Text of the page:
Why Trump Is Blaming 'Evil' for the Las Vegas Shooting

The struggle against evil is a constant one. You won't root it out entirely, so why infringe on our holy Second Amendment in the process?

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U.S. President Donald Trump makes a statement on the mass shooting in Las Vegas at the White House in Washington, October 2, 2017.
U.S. President Donald Trump makes a statement on the mass shooting in Las Vegas at the White House in Washington, October 2, 2017.Credit: JOSHUA ROBERTS/REUTERS
Ilene Prusher
Ilene Prusher

The morning after the worst mass shooting in U.S. history, which took place at a Monday night concert in Last Vegas, President Donald Trump emerged to make a statement about the massacre. “It was an act of pure evil,” he said, mentioning God seven times in his brief comments. He also referenced the Scriptures, made mention of prayer, faith and the dichotomy between darkness and light.

The one word he did not mention is terror. And that’s no great surprise, because unless any evidence surfaces in the hours and days to come that the shooter, Stephen Paddock, had converted to Islam – none has emerged, other than the Islamic State making that claim on its Amaq News website – there’s no reason for Trump to designate it as a terror attack. In Trump’s book, if you commit an act of mass violence and you’re Muslim, you’re automatically a terrorist. In fact, that makes you a purveyor of “radical Islamic terror,” pronounced staccato as a shibboleth that, should you refuse to state it in its entirety, proves you are a radical leftist who supports terrorism. If you commit a mass shooting and you’re white and Christian, you’re simply a man who committed an act of evil.

>> FULL TEXT: Trump's remarks following Las Vegas shooting

It might be that you’re mentally ill. But even if evidence of Paddock’s psychological health ultimately points in that direction, it will still smack of double-standards: An American Christian’s act of violence can be blamed on his mental health, but if a Muslim shows signs of mental illness – such as in the case of Omar Mateen in the Orlando shooting last year – that hardly matters alongside the label of “radical Islamic terror.”

U.S. flags on the grounds of the Washington Monument are lowered to half-staff, on October 2, 2017 in Washington, D.C.Credit: MARK WILSON/AFP

The textbook definition of terrorism involves the use of violence especially (but not exclusively) against civilians, especially in pursuit of political aims. This last bit is amorphous. We usually label as terrorism those horrific acts that have some political motive – and whether Paddock had one is yet unknown. That said, there have been many acts of terrorism that were designated as such despite the fact that it would be a stretch to call the perpetrators’ ideology political. When members of Aum Shinrikyo attacked the Tokyo subways with sarin gas in 1995, killing 12 and injuring 50, it was designated as an act of domestic terrorism despite the fact that the bizarre cult’s hope to bring about an apocalypse could hardly be classified as a political statement.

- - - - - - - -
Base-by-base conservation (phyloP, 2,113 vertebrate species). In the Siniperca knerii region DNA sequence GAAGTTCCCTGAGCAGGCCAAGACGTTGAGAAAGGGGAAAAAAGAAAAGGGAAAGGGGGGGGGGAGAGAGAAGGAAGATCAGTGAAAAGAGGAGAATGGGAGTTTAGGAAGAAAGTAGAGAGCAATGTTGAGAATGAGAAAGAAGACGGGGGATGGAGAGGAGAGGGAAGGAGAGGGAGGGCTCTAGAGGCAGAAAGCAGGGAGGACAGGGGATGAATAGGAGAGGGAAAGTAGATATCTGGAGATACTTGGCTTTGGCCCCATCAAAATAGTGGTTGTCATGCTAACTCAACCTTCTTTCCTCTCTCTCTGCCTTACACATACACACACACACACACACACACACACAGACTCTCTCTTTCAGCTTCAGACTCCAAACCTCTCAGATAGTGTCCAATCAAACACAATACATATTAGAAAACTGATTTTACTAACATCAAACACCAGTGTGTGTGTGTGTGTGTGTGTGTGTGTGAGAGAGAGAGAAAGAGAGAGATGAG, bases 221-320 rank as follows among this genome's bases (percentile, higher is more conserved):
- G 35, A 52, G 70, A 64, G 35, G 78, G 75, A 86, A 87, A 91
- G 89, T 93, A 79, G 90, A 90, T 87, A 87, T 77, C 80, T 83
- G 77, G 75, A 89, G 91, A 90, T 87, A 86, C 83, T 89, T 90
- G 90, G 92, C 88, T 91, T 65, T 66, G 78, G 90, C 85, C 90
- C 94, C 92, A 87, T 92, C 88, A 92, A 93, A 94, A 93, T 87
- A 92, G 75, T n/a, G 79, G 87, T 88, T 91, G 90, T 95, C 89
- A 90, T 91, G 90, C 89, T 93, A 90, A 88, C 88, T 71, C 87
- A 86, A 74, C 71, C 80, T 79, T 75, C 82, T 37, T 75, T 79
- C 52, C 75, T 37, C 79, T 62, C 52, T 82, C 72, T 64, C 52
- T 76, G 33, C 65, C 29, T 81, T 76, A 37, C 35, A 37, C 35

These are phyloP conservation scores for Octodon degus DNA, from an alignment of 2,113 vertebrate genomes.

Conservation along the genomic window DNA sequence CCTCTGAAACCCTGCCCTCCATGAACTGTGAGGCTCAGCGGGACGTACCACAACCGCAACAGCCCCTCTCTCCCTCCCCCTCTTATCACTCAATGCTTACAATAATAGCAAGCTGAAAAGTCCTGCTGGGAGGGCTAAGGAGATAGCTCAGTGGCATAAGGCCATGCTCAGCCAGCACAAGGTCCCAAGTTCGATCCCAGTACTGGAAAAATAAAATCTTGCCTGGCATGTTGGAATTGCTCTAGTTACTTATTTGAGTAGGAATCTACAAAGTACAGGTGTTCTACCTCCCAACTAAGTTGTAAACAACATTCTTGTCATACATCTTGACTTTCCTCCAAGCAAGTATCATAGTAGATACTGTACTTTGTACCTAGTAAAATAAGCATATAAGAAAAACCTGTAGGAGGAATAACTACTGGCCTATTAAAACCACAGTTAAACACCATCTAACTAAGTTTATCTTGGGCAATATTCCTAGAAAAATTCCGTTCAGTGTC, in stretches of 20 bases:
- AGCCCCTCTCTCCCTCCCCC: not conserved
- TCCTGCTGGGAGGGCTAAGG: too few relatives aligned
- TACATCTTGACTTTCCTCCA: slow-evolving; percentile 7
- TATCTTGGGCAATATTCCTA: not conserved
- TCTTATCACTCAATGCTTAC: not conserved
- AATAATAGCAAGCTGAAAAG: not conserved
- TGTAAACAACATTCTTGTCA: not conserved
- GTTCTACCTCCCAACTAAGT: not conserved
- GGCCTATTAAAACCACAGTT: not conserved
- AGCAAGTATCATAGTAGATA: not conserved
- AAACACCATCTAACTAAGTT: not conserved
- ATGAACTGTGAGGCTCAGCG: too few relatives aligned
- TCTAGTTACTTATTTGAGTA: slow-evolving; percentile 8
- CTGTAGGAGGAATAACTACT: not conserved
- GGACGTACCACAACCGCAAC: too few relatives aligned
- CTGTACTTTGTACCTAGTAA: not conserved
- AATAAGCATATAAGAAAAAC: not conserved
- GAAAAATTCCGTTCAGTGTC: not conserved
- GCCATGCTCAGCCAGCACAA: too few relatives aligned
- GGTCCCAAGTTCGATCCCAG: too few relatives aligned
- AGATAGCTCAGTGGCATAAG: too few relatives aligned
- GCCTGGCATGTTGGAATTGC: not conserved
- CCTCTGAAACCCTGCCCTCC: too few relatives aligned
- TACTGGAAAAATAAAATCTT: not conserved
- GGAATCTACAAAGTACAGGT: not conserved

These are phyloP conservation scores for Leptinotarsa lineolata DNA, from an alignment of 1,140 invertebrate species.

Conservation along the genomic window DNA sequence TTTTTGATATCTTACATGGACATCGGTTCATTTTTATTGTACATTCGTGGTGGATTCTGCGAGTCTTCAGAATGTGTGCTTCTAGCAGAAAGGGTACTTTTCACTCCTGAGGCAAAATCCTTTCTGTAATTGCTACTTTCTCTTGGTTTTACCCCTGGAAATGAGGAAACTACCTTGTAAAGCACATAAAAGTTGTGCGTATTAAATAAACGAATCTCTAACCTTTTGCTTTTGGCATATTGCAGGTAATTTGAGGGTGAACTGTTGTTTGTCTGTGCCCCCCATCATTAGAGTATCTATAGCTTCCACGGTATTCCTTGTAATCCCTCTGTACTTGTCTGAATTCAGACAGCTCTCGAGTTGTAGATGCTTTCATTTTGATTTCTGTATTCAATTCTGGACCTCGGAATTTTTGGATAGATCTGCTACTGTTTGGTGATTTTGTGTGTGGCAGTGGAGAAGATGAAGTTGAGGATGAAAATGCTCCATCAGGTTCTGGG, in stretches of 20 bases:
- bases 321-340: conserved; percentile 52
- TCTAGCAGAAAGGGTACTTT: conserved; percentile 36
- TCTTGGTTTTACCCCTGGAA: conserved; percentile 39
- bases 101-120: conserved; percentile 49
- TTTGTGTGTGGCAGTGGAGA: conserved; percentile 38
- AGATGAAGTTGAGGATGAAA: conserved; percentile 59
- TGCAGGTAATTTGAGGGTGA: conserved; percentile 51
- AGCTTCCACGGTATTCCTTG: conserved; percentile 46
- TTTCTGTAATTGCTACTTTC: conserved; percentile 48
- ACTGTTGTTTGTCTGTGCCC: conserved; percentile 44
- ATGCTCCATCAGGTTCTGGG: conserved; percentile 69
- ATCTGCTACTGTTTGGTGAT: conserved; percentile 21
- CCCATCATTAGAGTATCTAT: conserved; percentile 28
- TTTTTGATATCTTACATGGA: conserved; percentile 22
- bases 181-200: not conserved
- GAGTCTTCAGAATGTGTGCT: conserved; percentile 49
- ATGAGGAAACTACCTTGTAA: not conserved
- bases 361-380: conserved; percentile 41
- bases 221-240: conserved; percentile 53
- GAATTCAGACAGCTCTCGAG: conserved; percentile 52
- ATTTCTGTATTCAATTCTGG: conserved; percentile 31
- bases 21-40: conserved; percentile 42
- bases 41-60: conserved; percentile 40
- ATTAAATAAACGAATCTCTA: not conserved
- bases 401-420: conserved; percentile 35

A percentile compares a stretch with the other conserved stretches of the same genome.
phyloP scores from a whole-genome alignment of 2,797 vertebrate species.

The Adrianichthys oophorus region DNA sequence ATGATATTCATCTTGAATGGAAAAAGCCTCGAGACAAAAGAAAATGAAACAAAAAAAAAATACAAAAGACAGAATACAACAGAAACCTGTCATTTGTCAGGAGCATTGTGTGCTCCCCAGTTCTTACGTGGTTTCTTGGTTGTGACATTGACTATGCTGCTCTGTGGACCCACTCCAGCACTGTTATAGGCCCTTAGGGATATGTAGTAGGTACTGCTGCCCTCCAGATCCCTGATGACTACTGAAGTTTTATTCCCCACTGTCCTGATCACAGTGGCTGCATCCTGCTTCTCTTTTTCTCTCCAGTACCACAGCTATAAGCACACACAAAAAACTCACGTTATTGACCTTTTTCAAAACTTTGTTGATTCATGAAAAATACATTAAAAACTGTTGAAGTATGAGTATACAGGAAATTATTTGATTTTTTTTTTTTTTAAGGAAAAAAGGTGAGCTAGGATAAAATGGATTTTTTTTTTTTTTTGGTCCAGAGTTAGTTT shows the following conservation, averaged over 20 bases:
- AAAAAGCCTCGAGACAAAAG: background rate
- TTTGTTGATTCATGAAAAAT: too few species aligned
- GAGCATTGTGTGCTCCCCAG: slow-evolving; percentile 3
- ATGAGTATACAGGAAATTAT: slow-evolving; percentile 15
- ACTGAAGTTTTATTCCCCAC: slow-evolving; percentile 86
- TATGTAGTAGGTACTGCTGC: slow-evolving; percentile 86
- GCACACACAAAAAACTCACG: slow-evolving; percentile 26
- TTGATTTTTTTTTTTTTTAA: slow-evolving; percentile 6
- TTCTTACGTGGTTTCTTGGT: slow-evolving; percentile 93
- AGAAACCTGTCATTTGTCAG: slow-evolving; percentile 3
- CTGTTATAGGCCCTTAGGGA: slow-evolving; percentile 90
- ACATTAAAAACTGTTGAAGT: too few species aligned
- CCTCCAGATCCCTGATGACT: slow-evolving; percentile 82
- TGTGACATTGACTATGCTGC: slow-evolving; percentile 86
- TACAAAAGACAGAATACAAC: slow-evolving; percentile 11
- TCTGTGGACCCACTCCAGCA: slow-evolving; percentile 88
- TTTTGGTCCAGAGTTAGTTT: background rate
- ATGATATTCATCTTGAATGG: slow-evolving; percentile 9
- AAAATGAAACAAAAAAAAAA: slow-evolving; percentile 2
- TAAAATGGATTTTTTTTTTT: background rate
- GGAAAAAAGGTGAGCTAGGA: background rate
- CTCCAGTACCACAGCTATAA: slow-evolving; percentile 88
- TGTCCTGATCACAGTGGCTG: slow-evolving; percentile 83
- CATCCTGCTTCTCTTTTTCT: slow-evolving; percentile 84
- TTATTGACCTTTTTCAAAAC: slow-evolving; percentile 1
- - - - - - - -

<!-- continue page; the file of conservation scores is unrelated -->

>> Las Vegas shooting: What we know about gunman Stephen Paddock

If it does emerge that Paddock showed signed of mental illness, it would make great sense if it led to some soul-searching in America about access to guns. Unfortunately, though, Trump is even more dedicated to representing the agenda of the National Rifle Association than was his political hero, Ronald Reagan. Reagan, who survived an assassination attempt in 1981, eventually pulled away from his staunch support of the NRA and backed the passage of the Brady Law, which established federal background checks of gun buyers with criminal records and histories of mental illness. But states still make their own rules. Nevada, for example, has some of the most relaxed gun laws in the nation. No state permit is required to purchase or possess a rifle, shotgun or handgun. Nevada law allows for openly carrying a firearm, and it is “lawful to possess, purchase or sell a machine gun or silencer” as long as its compliance with all federal laws and regulations, according to the NRA’s Institute for Legislative Action.

Trump has shown that he is so keen to remain on the NRA’s good side that back in February, after little more than a month in office, he signed a bill into law undoing new Obama-era regulations intended to make it harder for people with mental illnesses to buy guns. Obama’s regulations would have added the names of people deemed unfit to run their own financial affairs or receiving Social Security support for mental illness to the national background check database. The NRA opposed this critical limitation on gun purchases, taking a far greater interest in the gun rights of all Americans – regardless of mental illness, history of violent behavior or spousal abuse – than their rights to enjoy a concert or a night at a club without being gunned down.

In fact, that may be the real source of terror in America: Enabling unfathomable acts of violence for a political cause.

The problem with Trump blaming evil is that alongside the other religious language he evoked in his comments, evil is a kind of constant in the fundamentalist’s worldview. It’s out there and always will be, until the Second Coming or some other divine intervention puts an end to it. You can struggle against evil, but you won’t root it out entirely, so why infringe on our holy Second Amendment in the process?

So evil it is and terror it isn’t. Terror demands a political response, while evil will suffice with a more spiritual one. It is for this reason that #thoughtsandprayers is trending wildly on Twitter. We have had enough of those; we need action more than consolation. But given Trump’s base and his NRA backing, I don’t think we can expect more than his warmest condolences.

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